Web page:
The beginning of teaching Ahimsa through ethical behaviours –morality, which is one of the important aspects of the Gandhian plan of education, takes place first of all from one’s own home. Undoubtedly, under the patronage and guidance of parents, mother in particular, knowledge of morality –one of the greatest supplementary features of Ahimsa itself, is imparted by applying love and care-based quite an exemplary, practical and the most effective pedagogy, which include simple and pre-primary learning, just related to initial practices of standing and moving, sitting and speaking. These initial practices may seem trivial or insignificant in nature, but their importance cannot be described in a few words. They in fact play a vital role in imparting Ahimsa in the very beginning and lay thereafter the concrete foundation of behaviour to practice this in schools, colleges and universities, thus to make education worthy and valued, it should be replete with activities related to non-violence, and in reality as per the expectations from education, which, as Kishorelal Mashruwala rightly mentions, “Works for the all-round growth of man right from the beginning till end; [as] its ultimate aim is to turn human knowledge into his ability…” [Essays on Gandhism and Peace: 1999: page 2]         
Hence, initiations like these are very important in this regard. Further, in these days of unprecedented and continuous development at all levels and in all walks of life, when in continuously increasing process of globalization the spirit of mutual cooperation at all levels and in all walks of life is indispensable, the role and responsibility of parents despite their being quite busy with the process, in the early life of child in particular remain not only significant, but in fact multiplies.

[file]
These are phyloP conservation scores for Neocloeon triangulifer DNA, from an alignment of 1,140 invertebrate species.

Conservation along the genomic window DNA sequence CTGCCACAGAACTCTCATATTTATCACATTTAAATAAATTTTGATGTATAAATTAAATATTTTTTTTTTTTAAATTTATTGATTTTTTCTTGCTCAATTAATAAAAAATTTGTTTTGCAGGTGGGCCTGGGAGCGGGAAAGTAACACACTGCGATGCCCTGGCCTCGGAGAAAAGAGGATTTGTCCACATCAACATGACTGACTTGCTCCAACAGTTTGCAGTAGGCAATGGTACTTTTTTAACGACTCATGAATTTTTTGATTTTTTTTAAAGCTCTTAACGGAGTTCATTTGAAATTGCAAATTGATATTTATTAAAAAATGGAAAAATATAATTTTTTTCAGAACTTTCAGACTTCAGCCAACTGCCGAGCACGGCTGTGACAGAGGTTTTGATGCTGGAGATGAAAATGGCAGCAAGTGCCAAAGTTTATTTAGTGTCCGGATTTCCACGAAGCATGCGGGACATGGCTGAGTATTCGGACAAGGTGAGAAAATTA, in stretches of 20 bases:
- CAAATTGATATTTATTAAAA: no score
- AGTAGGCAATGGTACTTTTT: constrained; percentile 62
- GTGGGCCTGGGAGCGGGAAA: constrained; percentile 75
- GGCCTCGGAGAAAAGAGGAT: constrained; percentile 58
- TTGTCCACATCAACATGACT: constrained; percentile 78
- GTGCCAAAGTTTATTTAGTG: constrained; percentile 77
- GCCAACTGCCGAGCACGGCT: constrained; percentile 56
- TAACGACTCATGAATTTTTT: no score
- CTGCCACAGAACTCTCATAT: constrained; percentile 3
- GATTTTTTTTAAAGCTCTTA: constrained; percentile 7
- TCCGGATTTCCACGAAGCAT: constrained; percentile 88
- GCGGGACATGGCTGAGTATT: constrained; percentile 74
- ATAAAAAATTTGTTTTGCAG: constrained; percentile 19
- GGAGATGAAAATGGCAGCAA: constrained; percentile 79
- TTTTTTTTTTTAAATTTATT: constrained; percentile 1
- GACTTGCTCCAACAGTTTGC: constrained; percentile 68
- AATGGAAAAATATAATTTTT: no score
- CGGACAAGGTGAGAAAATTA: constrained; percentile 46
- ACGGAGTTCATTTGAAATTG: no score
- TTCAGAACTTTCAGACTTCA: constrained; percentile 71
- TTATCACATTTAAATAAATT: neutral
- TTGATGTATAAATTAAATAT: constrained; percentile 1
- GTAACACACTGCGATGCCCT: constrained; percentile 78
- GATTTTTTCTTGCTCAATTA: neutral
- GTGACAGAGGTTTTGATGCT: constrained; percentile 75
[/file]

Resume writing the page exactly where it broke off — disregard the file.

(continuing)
The fourfold education to be imparted at various levels through educational institutions –from primary school to the university level with the sole purpose of all-round development of personality; for, as mentioned already Gandhian view also to a large extent agrees, comprises of the following four kinds of knowledge and practices:
1-General education that is imparted at different levels, from primary to higher studies in a school, college or university, according to the prescribed syllabi and which ends with the earning of a degree or diploma equal to the graduation or the post-graduation, or a doctoral-postdoctoral degree;
2-Physical education –exercises to make the body and mind healthy and to fill them with agility, dynamism and constructiveness;
3-Moral education –to lead one to the path of righteousness and develop the sense of duty and responsibility on the one hand and to safeguard those values on the other, which ascertain the identity of a true human being, and which are also necessary for the proper conduction of the system –from individual life to the universal; and
4-Technical or practical education –to make one self-sufficient, while being imparted along with the general education as per the prescribed syllabi; it can, in fact, play a vital role in making education process meaningful and to achieve the real objective according to its meaning, and the spirit at its root.     
Categorically, the purpose of imparting this fourfold education through schools, colleges and universities is to make one self-reliant and capable of all-round development of his personality, thus eventually to lead him towards achieving his goal in life. However, the manner in which the Gandhian view lays great stress on imparting moral knowledge in particular and that too right from the primary level of education and connects it to discipline, duty and responsibility, makes it extraordinary.